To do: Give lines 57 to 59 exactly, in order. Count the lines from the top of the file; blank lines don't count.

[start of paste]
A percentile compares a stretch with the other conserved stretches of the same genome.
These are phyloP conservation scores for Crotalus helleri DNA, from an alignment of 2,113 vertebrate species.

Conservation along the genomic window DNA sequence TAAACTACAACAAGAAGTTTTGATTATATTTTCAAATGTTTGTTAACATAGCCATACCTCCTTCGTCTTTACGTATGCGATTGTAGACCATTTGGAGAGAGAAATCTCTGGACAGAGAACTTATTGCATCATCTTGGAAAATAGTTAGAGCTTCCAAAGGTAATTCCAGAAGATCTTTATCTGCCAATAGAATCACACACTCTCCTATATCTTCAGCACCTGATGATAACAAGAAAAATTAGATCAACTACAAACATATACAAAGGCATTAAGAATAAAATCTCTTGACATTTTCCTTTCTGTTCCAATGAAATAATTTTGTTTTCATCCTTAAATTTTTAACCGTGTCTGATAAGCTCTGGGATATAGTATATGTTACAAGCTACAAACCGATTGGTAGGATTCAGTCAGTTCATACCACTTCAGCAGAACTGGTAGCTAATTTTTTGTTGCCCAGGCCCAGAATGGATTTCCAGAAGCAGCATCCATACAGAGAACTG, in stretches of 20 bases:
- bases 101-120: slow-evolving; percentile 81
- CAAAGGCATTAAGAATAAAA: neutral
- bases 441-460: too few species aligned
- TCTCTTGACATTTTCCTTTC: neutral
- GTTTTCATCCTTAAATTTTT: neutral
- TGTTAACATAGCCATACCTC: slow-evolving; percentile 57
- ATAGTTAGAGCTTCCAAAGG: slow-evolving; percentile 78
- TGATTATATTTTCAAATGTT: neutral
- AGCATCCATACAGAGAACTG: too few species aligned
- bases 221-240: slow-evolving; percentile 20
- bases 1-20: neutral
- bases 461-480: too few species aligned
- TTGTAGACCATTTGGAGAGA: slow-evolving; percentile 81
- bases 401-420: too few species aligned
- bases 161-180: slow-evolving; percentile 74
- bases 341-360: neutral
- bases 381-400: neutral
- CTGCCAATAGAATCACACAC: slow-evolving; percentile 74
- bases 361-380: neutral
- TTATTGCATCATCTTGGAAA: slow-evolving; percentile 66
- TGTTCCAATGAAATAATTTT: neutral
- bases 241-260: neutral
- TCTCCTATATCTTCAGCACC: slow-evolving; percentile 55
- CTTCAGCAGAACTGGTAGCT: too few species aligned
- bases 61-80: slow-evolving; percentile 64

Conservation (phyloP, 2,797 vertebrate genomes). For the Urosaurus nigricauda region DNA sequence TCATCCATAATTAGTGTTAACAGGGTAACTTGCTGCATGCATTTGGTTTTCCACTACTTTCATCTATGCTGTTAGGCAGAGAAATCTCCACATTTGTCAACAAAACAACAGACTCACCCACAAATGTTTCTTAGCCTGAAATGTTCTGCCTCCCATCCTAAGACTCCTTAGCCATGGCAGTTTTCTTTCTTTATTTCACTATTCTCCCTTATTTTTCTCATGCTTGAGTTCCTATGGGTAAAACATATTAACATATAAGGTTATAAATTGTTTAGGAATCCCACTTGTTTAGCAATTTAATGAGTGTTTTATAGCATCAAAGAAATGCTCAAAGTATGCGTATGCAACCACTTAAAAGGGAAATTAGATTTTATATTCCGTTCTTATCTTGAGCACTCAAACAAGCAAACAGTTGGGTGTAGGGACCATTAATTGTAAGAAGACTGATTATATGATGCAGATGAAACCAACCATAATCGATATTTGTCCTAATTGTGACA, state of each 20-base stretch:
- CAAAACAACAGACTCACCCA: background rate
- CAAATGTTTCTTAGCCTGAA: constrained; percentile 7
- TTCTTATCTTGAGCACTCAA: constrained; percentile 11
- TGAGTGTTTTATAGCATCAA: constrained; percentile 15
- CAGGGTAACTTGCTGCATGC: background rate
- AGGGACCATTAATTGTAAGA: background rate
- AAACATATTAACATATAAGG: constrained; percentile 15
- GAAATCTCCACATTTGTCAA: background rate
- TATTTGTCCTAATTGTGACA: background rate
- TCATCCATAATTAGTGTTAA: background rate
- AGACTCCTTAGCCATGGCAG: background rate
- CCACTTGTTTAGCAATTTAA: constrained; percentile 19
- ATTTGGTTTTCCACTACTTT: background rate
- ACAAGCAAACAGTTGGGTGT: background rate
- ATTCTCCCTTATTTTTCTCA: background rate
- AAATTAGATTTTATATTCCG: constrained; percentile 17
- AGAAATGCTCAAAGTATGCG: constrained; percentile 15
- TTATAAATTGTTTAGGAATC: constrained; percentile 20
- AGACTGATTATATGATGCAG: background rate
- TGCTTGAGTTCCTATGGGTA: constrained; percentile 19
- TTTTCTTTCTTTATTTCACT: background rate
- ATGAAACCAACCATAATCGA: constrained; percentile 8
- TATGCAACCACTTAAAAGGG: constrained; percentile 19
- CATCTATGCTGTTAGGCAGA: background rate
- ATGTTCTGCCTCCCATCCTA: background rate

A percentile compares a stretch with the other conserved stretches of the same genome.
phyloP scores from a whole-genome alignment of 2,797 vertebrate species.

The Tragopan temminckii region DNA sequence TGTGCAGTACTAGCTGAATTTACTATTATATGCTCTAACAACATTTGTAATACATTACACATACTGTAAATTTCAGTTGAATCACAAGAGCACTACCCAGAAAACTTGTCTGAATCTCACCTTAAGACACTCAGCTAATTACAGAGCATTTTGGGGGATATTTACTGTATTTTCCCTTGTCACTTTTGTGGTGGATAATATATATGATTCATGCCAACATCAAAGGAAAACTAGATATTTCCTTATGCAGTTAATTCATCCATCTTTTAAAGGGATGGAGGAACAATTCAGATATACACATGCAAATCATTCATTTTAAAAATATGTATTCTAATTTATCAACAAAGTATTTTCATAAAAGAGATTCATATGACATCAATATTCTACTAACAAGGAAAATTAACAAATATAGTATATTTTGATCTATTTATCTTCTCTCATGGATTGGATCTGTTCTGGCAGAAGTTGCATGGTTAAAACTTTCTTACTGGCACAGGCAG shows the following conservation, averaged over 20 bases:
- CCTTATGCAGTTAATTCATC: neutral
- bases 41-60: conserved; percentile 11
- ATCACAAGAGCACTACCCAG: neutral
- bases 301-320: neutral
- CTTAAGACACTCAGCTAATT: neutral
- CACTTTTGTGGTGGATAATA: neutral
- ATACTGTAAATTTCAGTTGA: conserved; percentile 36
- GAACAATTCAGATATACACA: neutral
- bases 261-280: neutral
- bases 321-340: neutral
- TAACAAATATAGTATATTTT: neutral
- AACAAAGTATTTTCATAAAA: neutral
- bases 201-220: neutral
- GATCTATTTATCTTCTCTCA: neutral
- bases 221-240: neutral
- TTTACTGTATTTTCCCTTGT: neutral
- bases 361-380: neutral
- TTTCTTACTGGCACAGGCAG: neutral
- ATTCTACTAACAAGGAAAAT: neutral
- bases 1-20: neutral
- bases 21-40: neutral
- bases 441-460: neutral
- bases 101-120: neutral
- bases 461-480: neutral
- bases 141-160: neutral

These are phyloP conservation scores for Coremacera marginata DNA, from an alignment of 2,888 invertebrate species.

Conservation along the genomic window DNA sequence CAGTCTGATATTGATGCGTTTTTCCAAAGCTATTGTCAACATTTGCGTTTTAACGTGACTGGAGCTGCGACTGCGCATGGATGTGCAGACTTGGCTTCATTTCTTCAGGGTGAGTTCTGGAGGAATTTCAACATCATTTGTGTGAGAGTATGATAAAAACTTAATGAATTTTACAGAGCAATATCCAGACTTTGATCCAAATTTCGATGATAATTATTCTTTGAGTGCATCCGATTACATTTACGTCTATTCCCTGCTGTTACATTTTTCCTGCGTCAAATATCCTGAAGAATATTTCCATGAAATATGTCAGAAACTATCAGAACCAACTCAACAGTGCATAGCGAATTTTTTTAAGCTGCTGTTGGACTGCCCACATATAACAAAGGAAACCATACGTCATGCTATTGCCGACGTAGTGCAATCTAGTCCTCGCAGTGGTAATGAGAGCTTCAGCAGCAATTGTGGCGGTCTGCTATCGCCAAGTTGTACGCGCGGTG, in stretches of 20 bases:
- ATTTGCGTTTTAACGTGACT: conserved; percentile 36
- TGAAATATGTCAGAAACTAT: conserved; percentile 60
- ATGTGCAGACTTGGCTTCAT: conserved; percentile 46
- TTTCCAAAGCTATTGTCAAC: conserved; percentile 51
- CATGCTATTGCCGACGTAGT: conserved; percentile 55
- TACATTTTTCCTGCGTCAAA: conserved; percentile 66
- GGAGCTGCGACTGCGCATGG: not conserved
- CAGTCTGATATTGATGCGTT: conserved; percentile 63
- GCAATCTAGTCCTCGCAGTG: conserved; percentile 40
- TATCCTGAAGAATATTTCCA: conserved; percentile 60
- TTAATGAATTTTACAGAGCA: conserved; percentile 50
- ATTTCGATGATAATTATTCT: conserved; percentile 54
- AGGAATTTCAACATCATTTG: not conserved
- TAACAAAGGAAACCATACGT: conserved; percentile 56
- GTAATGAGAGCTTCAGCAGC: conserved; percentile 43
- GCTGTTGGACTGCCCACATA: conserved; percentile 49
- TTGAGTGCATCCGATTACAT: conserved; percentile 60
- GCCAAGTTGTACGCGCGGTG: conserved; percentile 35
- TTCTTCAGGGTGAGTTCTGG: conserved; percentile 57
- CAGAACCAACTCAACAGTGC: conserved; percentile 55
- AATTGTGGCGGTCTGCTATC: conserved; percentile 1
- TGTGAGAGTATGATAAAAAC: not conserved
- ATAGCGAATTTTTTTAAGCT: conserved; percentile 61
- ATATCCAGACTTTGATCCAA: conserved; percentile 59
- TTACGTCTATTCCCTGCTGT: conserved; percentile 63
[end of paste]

The Tragopan temminckii region DNA sequence TGTGCAGTACTAGCTGAATTTACTATTATATGCTCTAACAACATTTGTAATACATTACACATACTGTAAATTTCAGTTGAATCACAAGAGCACTACCCAGAAAACTTGTCTGAATCTCACCTTAAGACACTCAGCTAATTACAGAGCATTTTGGGGGATATTTACTGTATTTTCCCTTGTCACTTTTGTGGTGGATAATATATATGATTCATGCCAACATCAAAGGAAAACTAGATATTTCCTTATGCAGTTAATTCATCCATCTTTTAAAGGGATGGAGGAACAATTCAGATATACACATGCAAATCATTCATTTTAAAAATATGTATTCTAATTTATCAACAAAGTATTTTCATAAAAGAGATTCATATGACATCAATATTCTACTAACAAGGAAAATTAACAAATATAGTATATTTTGATCTATTTATCTTCTCTCATGGATTGGATCTGTTCTGGCAGAAGTTGCATGGTTAAAACTTTCTTACTGGCACAGGCAG shows the following conservation, averaged over 20 bases:
- CCTTATGCAGTTAATTCATC: neutral
- bases 41-60: conserved; percentile 11